Reichenbach (DPA) – Christine Kanetzaki is moving very carefully. She spends about an hour with her patient, feeling every centimeter of her breast with her fingers. He also felt lymph nodes in the neck, collarbone and armpits.
And he gets an overview of the temperature, shape and strength of the tissue. “It’s like an inspection,” Kanetzaki said. The blind woman has been working as a medical tactical examiner (MTU) for almost ten years. She offers a detailed palpation examination of the breast, the so-called tactilography, in gynecological practice.
He has recently been assigned to a care center at Paracelsus Clinic in Reichenbach, Saxony. He also worked with practitioners in other cities in the region. “You can’t study our sense of touch. As blind people, we depend on it every day,” he says. Being able to read Braille, which involves feeling small dots with your fingers, is a good prerequisite for this. It is organized by Discovering Hands Services GmbH, founded in 2011 in Mulheim an der Ruhr (North Rhine-Westphalia). The social enterprise has already trained about 60 blind or visually impaired medical tactile examiners (MTUs), says Frank Hoffman, founder and concept generator.
Many knots found in gynecological practice are already one to two centimeters in size, explained by gynecologists and obstetricians. “I was dissatisfied. In our daily practice, we have very little time for breast augmentation.” According to their own research, trained blind women can already detect size changes of 0.6 cm. Christine Kanetzaki said it was often suspected that blind people and their sense of touch were of no use in preventing cancer. “Meanwhile, the doctors trust me. When I notice minor changes, they take further action.”
Tactylography is recommended once a year, says Kanetzaki, who has long been Saxony’s only MTU. “A lot of women come to me regularly. Ex-breast cancer patients also use this type of more screening. And there are normal tissue changes in the breast that can be frightening, but which we can differentiate well with the feeling of our touch.” Frank Hoffman made it clear that MTU should be understood as a medical assistant. “The findings have been handed over to doctors. They evaluate them, make a final diagnosis and determine how to proceed.”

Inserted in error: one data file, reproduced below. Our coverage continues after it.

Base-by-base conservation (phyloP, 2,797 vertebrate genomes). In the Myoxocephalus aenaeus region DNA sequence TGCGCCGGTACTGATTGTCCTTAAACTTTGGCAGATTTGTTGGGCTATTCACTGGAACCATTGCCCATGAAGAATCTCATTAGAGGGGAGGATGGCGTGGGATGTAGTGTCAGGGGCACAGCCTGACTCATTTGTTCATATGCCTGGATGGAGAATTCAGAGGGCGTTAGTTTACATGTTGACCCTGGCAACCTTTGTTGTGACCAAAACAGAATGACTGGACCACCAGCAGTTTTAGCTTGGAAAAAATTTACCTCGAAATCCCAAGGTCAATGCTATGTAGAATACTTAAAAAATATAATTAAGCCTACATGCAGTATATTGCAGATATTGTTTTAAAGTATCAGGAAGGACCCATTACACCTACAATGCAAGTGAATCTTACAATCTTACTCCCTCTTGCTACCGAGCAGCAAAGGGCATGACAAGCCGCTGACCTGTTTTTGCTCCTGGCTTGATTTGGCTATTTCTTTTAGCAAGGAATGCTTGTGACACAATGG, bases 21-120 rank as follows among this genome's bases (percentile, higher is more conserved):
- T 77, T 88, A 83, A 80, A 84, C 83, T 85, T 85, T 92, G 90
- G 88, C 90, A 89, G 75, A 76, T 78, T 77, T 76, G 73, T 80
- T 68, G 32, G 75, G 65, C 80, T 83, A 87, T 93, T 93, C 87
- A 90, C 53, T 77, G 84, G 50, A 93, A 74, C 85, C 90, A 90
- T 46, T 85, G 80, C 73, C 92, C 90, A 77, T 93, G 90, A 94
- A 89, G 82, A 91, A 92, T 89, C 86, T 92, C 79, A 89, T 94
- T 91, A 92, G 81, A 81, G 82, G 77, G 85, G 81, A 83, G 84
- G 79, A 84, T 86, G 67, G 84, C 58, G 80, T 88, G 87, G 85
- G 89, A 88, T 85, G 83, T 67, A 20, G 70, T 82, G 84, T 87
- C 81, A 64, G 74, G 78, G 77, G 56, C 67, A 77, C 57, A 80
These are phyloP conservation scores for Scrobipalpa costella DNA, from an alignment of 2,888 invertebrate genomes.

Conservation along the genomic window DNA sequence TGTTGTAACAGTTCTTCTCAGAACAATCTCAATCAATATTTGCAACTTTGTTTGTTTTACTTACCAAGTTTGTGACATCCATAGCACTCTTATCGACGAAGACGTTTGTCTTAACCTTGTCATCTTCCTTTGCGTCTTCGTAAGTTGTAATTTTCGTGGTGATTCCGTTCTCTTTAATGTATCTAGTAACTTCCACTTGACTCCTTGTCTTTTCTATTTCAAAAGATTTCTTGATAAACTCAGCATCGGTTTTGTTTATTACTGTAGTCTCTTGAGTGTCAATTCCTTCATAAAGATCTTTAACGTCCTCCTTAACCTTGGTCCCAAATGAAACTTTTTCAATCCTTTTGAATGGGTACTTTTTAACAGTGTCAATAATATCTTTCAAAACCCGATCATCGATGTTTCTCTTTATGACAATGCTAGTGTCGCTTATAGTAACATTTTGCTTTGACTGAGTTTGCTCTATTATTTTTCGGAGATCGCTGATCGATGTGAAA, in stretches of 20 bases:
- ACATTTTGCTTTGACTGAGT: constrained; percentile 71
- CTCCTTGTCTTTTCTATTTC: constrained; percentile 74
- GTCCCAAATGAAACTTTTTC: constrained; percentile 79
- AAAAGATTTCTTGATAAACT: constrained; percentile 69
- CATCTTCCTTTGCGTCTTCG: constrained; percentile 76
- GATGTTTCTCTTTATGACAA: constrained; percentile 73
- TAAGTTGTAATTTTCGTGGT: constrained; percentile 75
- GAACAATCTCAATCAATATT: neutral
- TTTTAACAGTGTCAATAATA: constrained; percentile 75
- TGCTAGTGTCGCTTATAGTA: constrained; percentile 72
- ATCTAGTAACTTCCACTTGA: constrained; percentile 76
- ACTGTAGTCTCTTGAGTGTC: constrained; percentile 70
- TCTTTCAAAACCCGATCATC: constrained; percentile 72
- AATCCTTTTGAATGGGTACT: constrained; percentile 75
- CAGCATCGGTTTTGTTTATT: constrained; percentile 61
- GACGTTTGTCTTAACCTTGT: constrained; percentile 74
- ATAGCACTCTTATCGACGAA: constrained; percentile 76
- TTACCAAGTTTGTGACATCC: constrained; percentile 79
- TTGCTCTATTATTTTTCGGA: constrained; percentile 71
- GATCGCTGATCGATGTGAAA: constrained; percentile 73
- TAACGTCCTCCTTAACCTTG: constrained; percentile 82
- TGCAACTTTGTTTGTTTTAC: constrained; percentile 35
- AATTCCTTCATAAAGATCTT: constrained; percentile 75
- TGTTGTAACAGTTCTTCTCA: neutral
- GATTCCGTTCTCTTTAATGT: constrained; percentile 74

Suzanne Weig-Remers from the German Cancer Research Center in Heidelberg evaluates the range of services provided by tactilography as a complement to early cancer detection and compares it to a gynecologist’s sensitive examination. At the same time, she lowered expectations: “Unfortunately, in terms of serial testing, there is no scientific evidence that this could reduce the mortality rate for breast cancer patients.” This applies to tactical examination as well as sensitive examination by gynecologists.
“The cancer must have reached a certain size before it could be felt.” For this reason, tactilography is only recommended as an additional service for women aged 50 to 69 years. “A mammography, a special X-ray of the breast, cannot replace it,” explains Weig-Remarks, head of the Cancer Information Service. Only it has been shown to reduce mortality from breast cancer.
Blind or visually impaired women who are organized through Discovering Hands go through ten months of qualification in medical care, Hoffman explains. The training is supported by rehabilitation providers, foundations and scholarships. In addition to Vogtland, Saxony has medical-touch examiners in Dresden, Leipzig and Chemnitz. According to Hoffman, 31 statutory and all private health insurance companies now bear the cost of testing.
When it comes to breast cancer prevention, Susan Weig-Reimers says: The German Cancer Research Center recommends regular breast cancer detection. “But no investigation is 100% reliable. All carry the risk of false alarms.” Subsequent invasive tests such as biopsies carry additional risks. “These can lead to hemorrhage or infection. And not every tumor found will develop aggressively – someone is talking about an additional diagnosis. However, not all patients are then given cancer therapy, in which it is not always clear if it was necessary.” Therefore, what initial identification tests a woman uses remains a personal decision
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